Los Lobos – Full speed ahead, three and a half decades later

LosLobos_bw_20071It has been a long time since Los Lobos have had a commercial hit with the La Bamba soundtrack (1987, to be exact) but that hasn’t stopped the Los Angeles group from making some of the best music of their 35 year career in the past two decades.

The group is coming to New Brunswick to perform, playing this year’s edition of the Fredericton Harvest Jazz and Blues Festival at the Budweiser Blues Tent on Saturday September 19.

Even before the group struck commercial gold with La Bamba, they had long been critical favourites and have remained so to this day. Their 2006 record The Town and The City was one of my personal favorites of that year. It was a stunning collection of music filled with emotional songs that ultimately showed that regardless of how many miles are on the band’s odometer, they were staying current on their own terms.

Given the length of time they have been together, one has to wonder how a group of such diverse musicians manages to keep Los Lobos interesting after all these years.

“That’s a very good question,” Los Lobos member Steve Berlin notes. “Part of it is that we are pretty aggressive editors and we try to be aware of the fact that we’ve been doing it long enough that we don’t want to take too many steps backwards. “For instance, we do not rehearse prior to going into the studio. Everybody just brings their songs to that first day of production and we go from there.”

An unorthodox way to go about making records perhaps but like the saying goes, if it ain’t broke, don’t fix it.

According to Berlin, another key component of keeping the band relevant and interesting to all concerned is ensuring that each member pursues interests outside of Los Lobos.

Berlin is not excluded from work outside the band; he was a performer on Paul Simon’s landmark Graceland album and has been in the producer’s chair for a range of bands including The Tragically Hip, Halifax’s Nathan Wiley and Great Big Sea.

“It is very easy to be trapped in your own world. Every band has its own eco-system and culture; it is very easy to think that that is your only world,” he explains.

“So getting out writing and recording with other people is important to our band. Some of those ideas that you uncover while working with others can be some of the most valuable ones you discover.”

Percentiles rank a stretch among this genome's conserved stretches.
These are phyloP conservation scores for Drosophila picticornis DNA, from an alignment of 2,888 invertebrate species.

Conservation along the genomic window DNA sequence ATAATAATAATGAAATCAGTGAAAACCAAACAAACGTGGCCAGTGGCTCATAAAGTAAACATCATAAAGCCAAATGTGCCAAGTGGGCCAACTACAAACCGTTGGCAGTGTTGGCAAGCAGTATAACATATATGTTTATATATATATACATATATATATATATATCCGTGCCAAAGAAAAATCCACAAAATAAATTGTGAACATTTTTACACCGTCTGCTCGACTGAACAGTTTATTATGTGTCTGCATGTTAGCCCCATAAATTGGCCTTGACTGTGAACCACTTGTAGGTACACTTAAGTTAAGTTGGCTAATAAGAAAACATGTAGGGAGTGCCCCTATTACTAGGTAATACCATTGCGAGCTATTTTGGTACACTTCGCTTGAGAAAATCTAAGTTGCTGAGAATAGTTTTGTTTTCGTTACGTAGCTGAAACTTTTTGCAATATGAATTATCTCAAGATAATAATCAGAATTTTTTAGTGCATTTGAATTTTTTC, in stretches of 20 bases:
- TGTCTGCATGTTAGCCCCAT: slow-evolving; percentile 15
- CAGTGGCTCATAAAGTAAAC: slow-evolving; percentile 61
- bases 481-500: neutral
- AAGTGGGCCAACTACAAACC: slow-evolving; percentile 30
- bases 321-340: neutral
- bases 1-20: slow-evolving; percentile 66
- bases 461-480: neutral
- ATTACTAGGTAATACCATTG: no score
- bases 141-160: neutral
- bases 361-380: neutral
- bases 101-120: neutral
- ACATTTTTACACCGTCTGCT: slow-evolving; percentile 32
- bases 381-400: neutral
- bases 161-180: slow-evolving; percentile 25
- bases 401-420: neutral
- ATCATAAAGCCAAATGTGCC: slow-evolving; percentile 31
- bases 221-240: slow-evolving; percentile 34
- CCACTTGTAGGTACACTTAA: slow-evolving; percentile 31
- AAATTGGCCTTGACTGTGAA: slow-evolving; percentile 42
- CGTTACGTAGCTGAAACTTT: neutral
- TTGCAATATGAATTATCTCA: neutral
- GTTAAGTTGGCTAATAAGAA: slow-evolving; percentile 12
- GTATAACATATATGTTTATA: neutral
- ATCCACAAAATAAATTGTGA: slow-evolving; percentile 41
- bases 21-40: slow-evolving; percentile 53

Berlin says the band’s next release is a children’s record which is due out in the very near future. The album is the final record owed to Hollywood Records, their label of the past five albums.

The band has since inked a deal with Shout Factory and is in the preparation stages of readying their next proper studio record.

With so many bands eschewing the traditional record label system, did the band ever give any consideration to going independent for their next record?

“Yes, we did give some consideration to going independent and we examined various options of what it would mean and how we would do it. “But we have seen a lot of our friends who have gone that route and have discovered that you really need someone to take on the responsibility of manufacturing records, doing promotion and all that background stuff to make the wheels turn. No one in the band really has the time or energy to accomplish that so pursuing another contract was in our best interest.

“Our deal with Shout Factory is very similar to an indie deal,” Berlin says.

“Shout Factory licenses the record from us but we own the master recordings. It is really the best of both worlds.”

Don’t miss the opportunity to see Los Lobos at their upcoming performance at the Fredericton Harvest Jazz and Blues Festival on Saturday September 19. The Chris Kirby Band and MonkeyJunk are also on the bill.

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